Monday, November 2, 2009

In Our Community: Immigration News

Happy Halloween! Here is the news on immigration from Monday, October 26 to Monday, November 2. Grab a cup of coffee and take a look!

If you only read one article today, read the New York Times article on immigrant detainees seeking legal representation while held in the Varick Street detention center in Greenwich Village. One hundred detainees in this facility submitted a petition to New York lawyers asking for pro bono legal services. However, the lawyers are having trouble working with clients who may be arbitrarily transferred to detention centers in other states without notice. This article lays out some fundamental concerns with the U.S. immigration detention system. For additional information, take a look at our most recent post in the Stories from Detention series.

However, immigrant detainees don't only need lawyers - they also need access to adequate medical care. As this detainee's death demonstrates, immediate changes are needed to ensure that immigrant detainees receive medical treatment both for pre-existing conditions and for illnesses and disabilities that arise during their stay in detention facilities. The number of preventable deaths that occur in the immigration detention system are absolutely unreasonable.

The National Association for Evangelicals aren't the only faith-based group supporting comprehensive immigration reform - over 100 Caribbean-American pastors just visited Congress to support immigration reform and Lutheran bishops raised concerns on immigration recently as well. In a committee meeting on October 28-29, they agreed to support immigration reform and called for a suspension of raids until comprehensive immigration reform has been enacted. The bishops also expressed concerns for families separated by the immigration system, saying, "We would like comprehensive immigration reform right now. We want it to be humane -- a kind of immigration reform that protects U.S. borders but also protects family interests so that families aren't divided."

In an exciting development, police leaders have also come out in support of immigration reform. Law enforcement officials from California, Texas, Iowa, and elsewhere spoke in a telephonic press conference on how the current immigration system undermines trust between police officers and communities. They also wrote op-eds expressing their main concern: when immigrants are afraid that the police will deport them, they are less likely to report crimes and abuse. This undermines public safety and creates an adversarial relationship between communities and law enforcement officers. One sheriff made a particularly strong statement: "Law enforcement needs to stay focused on its mission of preventing and investigating crimes, not checking immigration status. Comprehensive immigration reform is overdue and needed from a law enforcement perspective."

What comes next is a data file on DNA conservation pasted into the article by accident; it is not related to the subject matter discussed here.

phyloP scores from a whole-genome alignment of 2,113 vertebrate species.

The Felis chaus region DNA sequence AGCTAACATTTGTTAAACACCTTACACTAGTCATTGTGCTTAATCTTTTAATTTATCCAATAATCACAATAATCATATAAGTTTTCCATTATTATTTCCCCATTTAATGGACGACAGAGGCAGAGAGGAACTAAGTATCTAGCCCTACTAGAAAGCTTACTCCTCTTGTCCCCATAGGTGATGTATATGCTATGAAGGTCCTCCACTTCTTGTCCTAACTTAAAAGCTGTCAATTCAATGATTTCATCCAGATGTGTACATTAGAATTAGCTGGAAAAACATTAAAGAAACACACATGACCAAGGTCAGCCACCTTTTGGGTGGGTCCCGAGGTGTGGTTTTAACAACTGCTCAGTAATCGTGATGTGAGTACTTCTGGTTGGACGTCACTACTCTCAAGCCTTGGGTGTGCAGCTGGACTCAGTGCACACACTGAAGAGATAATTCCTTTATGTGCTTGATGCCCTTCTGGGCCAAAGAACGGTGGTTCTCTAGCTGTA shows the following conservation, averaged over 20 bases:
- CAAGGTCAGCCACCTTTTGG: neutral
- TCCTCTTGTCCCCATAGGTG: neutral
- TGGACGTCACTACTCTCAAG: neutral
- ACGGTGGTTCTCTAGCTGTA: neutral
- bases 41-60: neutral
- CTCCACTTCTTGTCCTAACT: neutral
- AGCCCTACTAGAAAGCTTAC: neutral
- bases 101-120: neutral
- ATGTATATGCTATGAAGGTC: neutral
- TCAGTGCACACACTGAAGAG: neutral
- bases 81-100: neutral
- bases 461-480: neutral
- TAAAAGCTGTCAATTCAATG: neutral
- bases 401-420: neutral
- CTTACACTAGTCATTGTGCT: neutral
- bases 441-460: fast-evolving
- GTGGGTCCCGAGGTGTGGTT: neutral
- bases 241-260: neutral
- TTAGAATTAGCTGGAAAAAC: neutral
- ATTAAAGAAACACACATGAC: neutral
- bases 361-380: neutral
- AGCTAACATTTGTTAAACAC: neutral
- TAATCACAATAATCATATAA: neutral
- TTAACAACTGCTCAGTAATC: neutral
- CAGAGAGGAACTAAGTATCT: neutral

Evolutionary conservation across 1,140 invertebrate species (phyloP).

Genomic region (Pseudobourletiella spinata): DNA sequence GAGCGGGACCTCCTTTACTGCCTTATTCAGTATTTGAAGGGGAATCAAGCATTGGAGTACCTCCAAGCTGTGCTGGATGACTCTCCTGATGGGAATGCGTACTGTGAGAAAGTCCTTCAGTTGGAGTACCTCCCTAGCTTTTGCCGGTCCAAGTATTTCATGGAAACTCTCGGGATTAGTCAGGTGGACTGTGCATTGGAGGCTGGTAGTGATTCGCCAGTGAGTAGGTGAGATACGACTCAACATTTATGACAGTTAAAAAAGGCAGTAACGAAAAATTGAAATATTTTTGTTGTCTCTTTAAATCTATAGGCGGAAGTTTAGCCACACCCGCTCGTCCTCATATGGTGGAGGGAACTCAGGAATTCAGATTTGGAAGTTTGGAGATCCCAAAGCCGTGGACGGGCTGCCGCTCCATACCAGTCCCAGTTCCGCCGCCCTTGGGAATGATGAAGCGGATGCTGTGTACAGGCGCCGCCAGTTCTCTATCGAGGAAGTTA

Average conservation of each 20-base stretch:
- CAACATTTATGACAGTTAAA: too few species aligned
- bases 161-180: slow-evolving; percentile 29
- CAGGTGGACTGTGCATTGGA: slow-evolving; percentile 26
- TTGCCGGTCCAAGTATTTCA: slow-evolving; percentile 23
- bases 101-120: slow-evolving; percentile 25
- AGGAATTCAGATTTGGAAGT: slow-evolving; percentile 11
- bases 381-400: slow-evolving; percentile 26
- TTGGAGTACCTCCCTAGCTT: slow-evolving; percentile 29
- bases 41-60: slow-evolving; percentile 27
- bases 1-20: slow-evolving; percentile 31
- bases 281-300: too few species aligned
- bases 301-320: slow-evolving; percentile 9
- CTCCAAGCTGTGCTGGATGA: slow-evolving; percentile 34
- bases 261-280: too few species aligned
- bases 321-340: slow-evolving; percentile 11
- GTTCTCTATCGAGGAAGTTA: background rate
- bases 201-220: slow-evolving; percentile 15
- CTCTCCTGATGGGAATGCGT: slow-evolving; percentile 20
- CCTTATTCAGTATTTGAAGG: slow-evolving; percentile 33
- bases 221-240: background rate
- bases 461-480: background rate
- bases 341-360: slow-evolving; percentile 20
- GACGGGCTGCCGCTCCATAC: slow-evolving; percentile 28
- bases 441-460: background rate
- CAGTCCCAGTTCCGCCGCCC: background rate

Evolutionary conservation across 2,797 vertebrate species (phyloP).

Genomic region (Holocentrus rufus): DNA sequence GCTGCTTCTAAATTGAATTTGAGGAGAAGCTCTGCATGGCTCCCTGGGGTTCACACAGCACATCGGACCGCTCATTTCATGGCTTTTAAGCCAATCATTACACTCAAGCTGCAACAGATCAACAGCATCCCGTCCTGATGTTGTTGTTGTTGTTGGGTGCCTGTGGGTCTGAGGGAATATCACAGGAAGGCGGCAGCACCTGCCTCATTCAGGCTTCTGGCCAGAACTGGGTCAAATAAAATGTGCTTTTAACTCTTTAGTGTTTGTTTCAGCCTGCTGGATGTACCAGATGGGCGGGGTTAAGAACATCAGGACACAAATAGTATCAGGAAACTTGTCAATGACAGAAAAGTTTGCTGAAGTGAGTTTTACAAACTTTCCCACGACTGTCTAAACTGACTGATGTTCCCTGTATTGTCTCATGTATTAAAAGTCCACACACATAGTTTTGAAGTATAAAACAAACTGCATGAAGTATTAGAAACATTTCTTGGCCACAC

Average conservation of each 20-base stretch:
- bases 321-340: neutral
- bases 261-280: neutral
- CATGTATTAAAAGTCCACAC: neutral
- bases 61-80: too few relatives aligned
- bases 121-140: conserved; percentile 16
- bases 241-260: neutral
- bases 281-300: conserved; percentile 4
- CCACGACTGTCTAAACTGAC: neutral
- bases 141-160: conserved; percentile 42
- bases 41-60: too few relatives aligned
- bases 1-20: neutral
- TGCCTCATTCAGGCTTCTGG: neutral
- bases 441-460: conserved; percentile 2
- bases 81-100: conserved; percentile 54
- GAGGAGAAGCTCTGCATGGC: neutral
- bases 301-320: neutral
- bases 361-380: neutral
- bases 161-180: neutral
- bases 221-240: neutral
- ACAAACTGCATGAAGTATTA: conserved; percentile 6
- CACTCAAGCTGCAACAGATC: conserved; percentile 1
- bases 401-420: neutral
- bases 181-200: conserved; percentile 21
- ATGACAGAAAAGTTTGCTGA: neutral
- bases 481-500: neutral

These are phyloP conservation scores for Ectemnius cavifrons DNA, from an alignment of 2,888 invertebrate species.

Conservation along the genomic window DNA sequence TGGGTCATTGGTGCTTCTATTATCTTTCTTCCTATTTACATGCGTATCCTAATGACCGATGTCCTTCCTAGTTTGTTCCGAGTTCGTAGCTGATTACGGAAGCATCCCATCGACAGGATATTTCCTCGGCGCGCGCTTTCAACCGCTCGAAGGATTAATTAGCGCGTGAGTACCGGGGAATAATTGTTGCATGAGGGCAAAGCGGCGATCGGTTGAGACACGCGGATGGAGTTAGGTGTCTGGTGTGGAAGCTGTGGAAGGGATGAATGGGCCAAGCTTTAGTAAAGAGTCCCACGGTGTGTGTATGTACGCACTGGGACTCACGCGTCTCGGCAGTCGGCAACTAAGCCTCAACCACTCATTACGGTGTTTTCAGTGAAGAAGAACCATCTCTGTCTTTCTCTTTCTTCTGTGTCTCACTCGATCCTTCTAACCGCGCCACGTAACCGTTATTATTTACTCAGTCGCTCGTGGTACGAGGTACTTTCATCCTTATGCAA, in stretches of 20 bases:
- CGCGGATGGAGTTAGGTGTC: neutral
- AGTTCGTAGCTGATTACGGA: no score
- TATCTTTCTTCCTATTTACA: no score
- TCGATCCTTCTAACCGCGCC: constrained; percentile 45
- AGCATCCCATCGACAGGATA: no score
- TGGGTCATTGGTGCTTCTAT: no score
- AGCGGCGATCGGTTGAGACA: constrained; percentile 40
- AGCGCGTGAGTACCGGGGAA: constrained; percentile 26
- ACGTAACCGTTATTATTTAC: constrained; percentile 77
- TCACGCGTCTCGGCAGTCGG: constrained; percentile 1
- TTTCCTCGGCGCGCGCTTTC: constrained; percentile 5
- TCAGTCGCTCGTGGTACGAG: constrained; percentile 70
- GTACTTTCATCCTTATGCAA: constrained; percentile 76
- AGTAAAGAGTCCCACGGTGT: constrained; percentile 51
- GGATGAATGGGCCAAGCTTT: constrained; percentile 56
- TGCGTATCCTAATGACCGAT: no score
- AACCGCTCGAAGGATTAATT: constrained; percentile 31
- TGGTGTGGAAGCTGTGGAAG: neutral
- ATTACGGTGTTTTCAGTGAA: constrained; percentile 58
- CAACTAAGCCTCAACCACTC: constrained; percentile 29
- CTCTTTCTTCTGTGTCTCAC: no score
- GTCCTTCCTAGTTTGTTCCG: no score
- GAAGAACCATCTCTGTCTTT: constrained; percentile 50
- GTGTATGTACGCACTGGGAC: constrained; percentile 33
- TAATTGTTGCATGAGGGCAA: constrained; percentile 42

This lack of trust between police officers and communities has a disproportionate effect on immigrant women, who too often choose not to report domestic violence for fear of being forced to leave the country. In related news, the Obama administration has given a strong signal that it supports granting asylum to women who are victims of domestic abuse. If the United States is open to recognizing domestic violence as a possible claim for asylum, this would be a tremendous step forward for women fleeing horrific abuses abroad.

Labor organizations have also recognized that immigration reform would benefit all the workers they represent - not only immigrant workers but also low-income workers across the country. The AFL-CIO, National Employment Law Project and American Rights at Work Education Fund have come together to say that the rights of all workers must be protected. They noted that ICE's workplace raids have made it harder for all workers, not just immigrant workers, to raise grievances about working conditions. Immigration reform would be an important step to reducing the exploitation of workers across the board.

Finally, Representative Joe Crowley (NY) and 110 of his colleagues have just submitted a letter to President Obama stressing the urgency of comprehensive immigration reform. The letter itself is available here. Crowley stated, "This is a moral imperative - the time is now." Even as legislation on health care reform continues to make its way through the halls of Congress, these legislators recognize the importance of keeping immigration reform at the heart of their agenda for the upcoming months.

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